As Aly writes in the book: “Looking at what it means ‘to do’ Arabness in London provides opportunities to look at the underlying normative and psychical structures that inform the doing of ‘ethnicity’ in a particular setting.”
In this sense, Becoming Arab taps into an important aspect of what it means to be “ethnic” in Britain today; an identifying marker that even if not physically inscribed on the body in terms of skin colour and dress can nevertheless be used to single out both individuals and communities for differential (and often pejorative) treatment by the dominant white (middle class) majority. Ethnicity in multicultural Britain is about parcelling off and segregating different groups and individuals for classification and intelligibility; a system in which one can only be “British” if one is also simultanesouly either “white”, “black”, or “ethnic”.
Such essentialising and diminutive logic can be seen in David Cameron’s recent Birmingham speech, in which he singled out “Muslims” as a group who bear the responsibility for the growing “poison” of Islamist extremism in Britain. In his speech, Cameron explicitly addresses a posited “Muslim community”, claiming that to “simply deny any connection between the religion of Islam and the extremists doesn’t work.”
There are many problems with the Birmingham speech, but one of the most pertinent to the issues raised here is the way in which Cameron’s discourse of “Muslims” and “extremists” precludes any possibility for divergence and individuality – or, God forbid, disagreement – within these supposed homogeneous groups (as does his notion of “British values”). Aly, too, in Becoming Arab occasionally falls into this trap (despite his best efforts), seeming to implicitly conflate the category of “Arab” with “(Sunni) Muslim” to the extent that there is little attempt throughout the study to acknowledge the religious diversity of Arabs as a whole. Although there is a passing reference to Arab Christians in the United States, at no point does Becoming Arab engage with Arabs of Jewish, Christian, Druze, or even Shia Muslim background, simply flattening the category “Arab” to cover the handful of (Sunni) Muslim, middle class, secular Arabs with whom the author has spent the majority of his time.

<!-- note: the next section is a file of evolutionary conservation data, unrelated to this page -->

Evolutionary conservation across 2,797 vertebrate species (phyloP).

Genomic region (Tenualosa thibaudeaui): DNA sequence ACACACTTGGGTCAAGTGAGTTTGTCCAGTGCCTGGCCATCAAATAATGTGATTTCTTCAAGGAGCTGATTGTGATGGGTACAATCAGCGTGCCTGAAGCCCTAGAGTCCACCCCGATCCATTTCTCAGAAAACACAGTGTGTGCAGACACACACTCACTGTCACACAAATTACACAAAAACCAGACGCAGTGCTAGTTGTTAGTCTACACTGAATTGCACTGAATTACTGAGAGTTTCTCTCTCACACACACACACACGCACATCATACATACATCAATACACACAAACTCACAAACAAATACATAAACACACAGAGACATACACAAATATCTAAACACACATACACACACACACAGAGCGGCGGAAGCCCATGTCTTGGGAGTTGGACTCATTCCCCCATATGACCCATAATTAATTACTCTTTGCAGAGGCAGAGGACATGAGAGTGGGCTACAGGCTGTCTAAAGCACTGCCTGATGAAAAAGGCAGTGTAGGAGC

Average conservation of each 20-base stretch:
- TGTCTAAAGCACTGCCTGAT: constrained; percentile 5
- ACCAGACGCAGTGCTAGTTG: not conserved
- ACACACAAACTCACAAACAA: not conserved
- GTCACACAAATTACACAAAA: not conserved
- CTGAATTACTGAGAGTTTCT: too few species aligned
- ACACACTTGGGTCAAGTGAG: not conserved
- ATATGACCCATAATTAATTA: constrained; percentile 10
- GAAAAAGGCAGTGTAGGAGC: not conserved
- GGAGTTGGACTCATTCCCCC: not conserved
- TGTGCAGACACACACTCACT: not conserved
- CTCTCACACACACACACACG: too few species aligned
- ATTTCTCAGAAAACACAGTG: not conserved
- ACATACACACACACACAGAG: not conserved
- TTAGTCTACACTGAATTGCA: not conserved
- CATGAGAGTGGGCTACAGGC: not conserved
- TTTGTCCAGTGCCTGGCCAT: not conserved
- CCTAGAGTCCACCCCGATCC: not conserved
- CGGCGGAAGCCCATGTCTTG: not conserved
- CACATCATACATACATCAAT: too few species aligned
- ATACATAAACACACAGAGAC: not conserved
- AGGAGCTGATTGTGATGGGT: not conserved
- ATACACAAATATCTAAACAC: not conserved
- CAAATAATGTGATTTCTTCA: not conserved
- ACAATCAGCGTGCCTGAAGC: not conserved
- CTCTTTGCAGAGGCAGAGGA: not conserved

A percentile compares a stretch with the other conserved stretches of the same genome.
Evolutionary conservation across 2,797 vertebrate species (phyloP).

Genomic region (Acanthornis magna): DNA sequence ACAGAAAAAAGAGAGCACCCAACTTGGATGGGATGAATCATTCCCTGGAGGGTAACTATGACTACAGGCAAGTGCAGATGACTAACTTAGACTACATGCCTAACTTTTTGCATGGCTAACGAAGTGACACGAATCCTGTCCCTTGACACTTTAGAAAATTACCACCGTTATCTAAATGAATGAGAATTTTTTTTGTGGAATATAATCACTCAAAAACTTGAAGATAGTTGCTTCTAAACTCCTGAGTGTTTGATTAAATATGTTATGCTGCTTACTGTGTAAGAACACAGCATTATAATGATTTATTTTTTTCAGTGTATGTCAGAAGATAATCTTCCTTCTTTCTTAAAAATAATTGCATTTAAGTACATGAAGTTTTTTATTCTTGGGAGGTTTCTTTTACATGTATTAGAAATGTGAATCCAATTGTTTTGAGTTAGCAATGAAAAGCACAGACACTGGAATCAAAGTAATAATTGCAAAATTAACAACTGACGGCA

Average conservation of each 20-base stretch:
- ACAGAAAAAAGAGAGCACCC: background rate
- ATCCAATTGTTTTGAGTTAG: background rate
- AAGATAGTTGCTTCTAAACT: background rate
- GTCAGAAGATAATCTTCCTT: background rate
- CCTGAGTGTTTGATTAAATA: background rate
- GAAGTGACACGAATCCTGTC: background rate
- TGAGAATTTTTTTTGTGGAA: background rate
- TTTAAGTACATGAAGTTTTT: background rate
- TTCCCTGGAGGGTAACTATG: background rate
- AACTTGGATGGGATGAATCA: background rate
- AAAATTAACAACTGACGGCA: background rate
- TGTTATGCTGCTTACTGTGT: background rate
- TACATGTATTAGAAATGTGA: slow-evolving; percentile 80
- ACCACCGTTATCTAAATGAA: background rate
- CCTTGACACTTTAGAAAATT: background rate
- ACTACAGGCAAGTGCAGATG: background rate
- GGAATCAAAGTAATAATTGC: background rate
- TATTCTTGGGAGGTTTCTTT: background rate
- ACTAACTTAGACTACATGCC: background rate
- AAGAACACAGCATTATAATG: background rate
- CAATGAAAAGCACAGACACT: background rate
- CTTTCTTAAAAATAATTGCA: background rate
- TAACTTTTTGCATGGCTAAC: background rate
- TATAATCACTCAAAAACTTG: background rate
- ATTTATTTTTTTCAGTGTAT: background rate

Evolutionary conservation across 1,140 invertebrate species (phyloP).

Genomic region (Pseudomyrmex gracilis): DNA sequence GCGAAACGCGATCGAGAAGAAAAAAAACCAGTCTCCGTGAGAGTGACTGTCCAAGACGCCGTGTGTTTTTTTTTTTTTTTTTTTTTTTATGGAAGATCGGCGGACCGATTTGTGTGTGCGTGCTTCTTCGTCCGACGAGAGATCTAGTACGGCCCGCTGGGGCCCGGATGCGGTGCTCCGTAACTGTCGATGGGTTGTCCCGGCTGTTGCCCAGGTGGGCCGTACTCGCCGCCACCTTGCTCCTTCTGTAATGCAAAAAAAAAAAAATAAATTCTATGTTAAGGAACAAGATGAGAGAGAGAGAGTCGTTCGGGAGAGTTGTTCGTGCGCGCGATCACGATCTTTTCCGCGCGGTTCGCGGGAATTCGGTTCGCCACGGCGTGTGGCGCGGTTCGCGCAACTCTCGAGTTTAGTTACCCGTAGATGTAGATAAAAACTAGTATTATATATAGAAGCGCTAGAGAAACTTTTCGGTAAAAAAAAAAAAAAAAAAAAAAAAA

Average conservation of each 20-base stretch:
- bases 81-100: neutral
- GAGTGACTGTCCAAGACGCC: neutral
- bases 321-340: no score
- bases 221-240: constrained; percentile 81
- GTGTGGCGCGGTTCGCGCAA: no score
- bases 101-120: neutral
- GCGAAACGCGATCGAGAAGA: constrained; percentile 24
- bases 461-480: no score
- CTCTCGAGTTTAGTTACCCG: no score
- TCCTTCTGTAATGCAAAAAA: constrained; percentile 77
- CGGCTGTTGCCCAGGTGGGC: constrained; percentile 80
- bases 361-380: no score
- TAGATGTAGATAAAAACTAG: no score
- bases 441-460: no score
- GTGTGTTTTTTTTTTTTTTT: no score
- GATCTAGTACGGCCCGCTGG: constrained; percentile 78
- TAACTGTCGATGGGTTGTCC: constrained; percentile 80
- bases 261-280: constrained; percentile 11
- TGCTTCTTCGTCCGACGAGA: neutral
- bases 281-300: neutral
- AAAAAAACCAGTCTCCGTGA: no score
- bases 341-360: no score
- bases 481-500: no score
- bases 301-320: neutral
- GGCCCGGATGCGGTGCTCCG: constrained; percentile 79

Ultimately, Becoming Arab, despite its richness of ethnographic detail and insightful theoretical contributions, runs the risk of reproducing the very ethno normative multicultural discourse of which Aly is so critical in its equation of “Arab” ethnicity with “(Sunni) Muslim” religious identity. While this itself is a shame, it perhaps speaks to the pervasive forces of such racialised discourses that even an academic work aimed at undermining such reductionism is itself implicated in the dominant world view that serves to strip non-Muslim Arabs of their ethnic and racial origins and instead wage wars on religious categories alone.
The views expressed in this article belong to the author and do not necessarily reflect the editorial policy of Middle East Monitor.